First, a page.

Etymology
Advertisement

shed (n.1)

"building for storage," 1855, earlier "light, temporary shelter" (late 15c., Caxton, shadde), possibly a dialectal variant of a specialized use of shade (n.). Originally of the barest sort of shelter. Or from or influenced in sense development by Middle English shudde (shud) "a shed, hut," which survives, if at all, in dialect, from Old English OE scydd.

shed (v.)

"cast off," Middle English sheden, from Old English sceadan, scadan "to divide, separate, part company; discriminate, decide; scatter abroad, cast about," strong verb (past tense scead, past participle sceadan), from Proto-Germanic *skaithan (source also of Old Saxon skethan, Old Frisian sketha, Middle Dutch sceiden, Dutch scheiden, Old High German sceidan, German scheiden "part, separate, distinguish," Gothic skaidan "separate"), from an extended form of PIE root *skei- "to cut, split."

Of tears, from late 12c.; of light, from c. 1200. In reference to animals, "to lose hair, feathers, etc., by natural process," it is recorded from c. 1500; of trees losing leaves from 1590s; of persons and their clothes, by 1858, American English colloquial.

This verb in Old English was used to gloss Late Latin words in the sense "to discriminate, to decide" that literally mean "to divide, separate" (compare discern). Hence also Old English scead (n.) "separation, distinction; discretion, understanding, reason;" sceadwisnes "discrimination, discretion" (see shed (n.2)). Related: Shedding. To shed blood "kill by shedding blood" is from c. 1300  A shedding-tooth (1799) was a milk-tooth or baby-tooth.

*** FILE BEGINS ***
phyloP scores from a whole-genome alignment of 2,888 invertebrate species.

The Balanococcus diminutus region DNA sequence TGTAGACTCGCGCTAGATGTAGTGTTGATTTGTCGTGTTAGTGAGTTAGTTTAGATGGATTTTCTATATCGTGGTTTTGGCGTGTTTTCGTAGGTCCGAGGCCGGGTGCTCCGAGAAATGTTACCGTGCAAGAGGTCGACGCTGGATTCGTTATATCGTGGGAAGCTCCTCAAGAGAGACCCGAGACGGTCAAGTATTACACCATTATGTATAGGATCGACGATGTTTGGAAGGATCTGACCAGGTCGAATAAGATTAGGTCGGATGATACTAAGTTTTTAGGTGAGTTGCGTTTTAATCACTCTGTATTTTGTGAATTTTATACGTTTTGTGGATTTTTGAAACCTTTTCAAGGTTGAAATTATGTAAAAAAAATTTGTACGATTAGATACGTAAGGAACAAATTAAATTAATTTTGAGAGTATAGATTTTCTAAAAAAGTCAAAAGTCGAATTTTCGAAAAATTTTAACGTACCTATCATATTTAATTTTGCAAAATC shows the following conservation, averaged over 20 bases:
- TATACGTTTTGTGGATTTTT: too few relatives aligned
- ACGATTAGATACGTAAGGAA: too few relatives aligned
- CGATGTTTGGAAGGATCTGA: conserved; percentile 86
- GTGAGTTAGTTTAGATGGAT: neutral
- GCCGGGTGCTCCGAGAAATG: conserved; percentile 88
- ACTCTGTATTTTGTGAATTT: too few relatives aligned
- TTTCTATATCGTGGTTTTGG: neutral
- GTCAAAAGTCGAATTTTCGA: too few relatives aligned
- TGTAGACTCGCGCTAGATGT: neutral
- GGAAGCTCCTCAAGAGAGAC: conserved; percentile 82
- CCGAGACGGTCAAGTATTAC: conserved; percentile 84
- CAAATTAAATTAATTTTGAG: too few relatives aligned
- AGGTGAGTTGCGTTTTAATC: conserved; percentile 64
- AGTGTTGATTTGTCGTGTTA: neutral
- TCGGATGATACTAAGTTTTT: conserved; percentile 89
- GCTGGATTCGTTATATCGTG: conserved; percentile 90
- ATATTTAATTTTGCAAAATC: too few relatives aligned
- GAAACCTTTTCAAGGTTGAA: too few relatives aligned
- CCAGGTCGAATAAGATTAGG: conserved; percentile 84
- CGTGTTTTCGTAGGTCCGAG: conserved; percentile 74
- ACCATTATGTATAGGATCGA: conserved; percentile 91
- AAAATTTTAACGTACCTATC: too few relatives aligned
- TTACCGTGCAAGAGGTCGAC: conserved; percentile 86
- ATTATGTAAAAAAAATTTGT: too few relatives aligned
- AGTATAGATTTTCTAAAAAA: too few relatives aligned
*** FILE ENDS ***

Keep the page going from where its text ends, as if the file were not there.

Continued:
shed (n.2)

c. 1300, shede, "the parting of the hair made by combing," from Old English scead, sceada "separation of one thing from another," from the source of shed (v.). As "ridge of high ground dividing two valleys," 1876, probably shortened from watershed (q.v.).

updated on August 14, 2022

Advertisement
Advertisement
Definitions of shed from WordNet
1
shed (v.)
get rid of;
he shed his image as a pushy boss
shed your clothes
Synonyms: cast / cast off / shake off / throw / throw off / throw away / drop
shed (v.)
pour out in drops or small quantities or as if in drops or small quantities;
shed tears
God shed His grace on Thee
Synonyms: spill / pour forth
shed (v.)
cause or allow (a solid substance) to flow or run out or over;
Synonyms: spill / disgorge
shed (v.)
cast off hair, skin, horn, or feathers;
our dog sheds every Spring
Synonyms: molt / exuviate / moult / slough
2
shed (n.)
an outbuilding with a single story; used for shelter or storage;
3
shed (adj.)
shed at an early stage of development;
Synonyms: caducous
Etymologies are not definitions. From wordnet.princeton.edu, not affiliated with etymonline.